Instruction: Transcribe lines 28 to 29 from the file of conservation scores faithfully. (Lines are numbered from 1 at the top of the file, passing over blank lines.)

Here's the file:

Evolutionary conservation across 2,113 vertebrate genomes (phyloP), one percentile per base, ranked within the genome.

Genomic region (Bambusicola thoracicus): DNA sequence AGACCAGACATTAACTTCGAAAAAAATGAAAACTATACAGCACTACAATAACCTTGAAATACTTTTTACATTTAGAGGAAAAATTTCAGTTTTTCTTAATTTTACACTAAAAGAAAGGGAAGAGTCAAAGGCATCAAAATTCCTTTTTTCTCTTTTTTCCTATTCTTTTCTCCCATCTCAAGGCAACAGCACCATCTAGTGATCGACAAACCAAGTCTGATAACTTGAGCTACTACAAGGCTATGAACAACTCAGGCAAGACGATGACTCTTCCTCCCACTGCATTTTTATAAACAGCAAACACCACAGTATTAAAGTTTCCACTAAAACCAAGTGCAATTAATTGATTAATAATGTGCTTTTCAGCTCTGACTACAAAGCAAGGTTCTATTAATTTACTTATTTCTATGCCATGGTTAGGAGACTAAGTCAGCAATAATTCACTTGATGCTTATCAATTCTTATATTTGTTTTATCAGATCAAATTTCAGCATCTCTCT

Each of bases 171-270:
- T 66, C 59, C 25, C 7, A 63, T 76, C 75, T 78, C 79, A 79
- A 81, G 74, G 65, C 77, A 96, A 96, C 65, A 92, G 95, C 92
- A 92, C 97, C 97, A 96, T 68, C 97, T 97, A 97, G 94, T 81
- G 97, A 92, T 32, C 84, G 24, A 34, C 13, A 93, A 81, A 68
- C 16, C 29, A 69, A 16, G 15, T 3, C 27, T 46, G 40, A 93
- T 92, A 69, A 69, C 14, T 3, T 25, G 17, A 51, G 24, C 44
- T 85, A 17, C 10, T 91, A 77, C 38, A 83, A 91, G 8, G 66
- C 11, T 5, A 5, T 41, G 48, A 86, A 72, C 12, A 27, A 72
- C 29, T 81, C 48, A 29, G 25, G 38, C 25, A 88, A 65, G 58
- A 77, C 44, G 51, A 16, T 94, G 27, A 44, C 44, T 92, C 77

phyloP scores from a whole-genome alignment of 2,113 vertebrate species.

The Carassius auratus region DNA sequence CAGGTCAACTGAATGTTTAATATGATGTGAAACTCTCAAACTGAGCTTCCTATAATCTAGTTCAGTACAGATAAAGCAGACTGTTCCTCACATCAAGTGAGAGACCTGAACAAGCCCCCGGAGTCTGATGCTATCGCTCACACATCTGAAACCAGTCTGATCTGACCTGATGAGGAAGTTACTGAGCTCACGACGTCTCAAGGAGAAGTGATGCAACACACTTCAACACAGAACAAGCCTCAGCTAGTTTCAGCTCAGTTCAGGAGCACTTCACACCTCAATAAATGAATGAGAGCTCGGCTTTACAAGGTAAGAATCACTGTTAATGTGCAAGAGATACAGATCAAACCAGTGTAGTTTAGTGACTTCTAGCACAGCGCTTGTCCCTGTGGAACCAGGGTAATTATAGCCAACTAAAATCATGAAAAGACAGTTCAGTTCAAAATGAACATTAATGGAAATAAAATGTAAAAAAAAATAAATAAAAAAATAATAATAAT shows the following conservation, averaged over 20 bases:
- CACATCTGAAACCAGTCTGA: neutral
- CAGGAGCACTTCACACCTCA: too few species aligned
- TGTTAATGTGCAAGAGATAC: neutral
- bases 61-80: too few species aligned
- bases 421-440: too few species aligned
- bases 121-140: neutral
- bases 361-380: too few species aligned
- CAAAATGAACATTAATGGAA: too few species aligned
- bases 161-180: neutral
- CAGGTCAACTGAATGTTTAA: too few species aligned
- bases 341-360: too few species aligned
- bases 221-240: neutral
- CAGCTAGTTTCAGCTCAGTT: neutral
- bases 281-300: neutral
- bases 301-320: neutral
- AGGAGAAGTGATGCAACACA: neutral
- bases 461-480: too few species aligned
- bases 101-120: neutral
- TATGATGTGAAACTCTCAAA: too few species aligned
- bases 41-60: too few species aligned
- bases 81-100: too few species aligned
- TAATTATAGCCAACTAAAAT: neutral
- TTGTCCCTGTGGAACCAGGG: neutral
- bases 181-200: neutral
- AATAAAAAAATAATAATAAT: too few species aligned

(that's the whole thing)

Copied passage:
- CAGCTAGTTTCAGCTCAGTT: neutral
- bases 281-300: neutral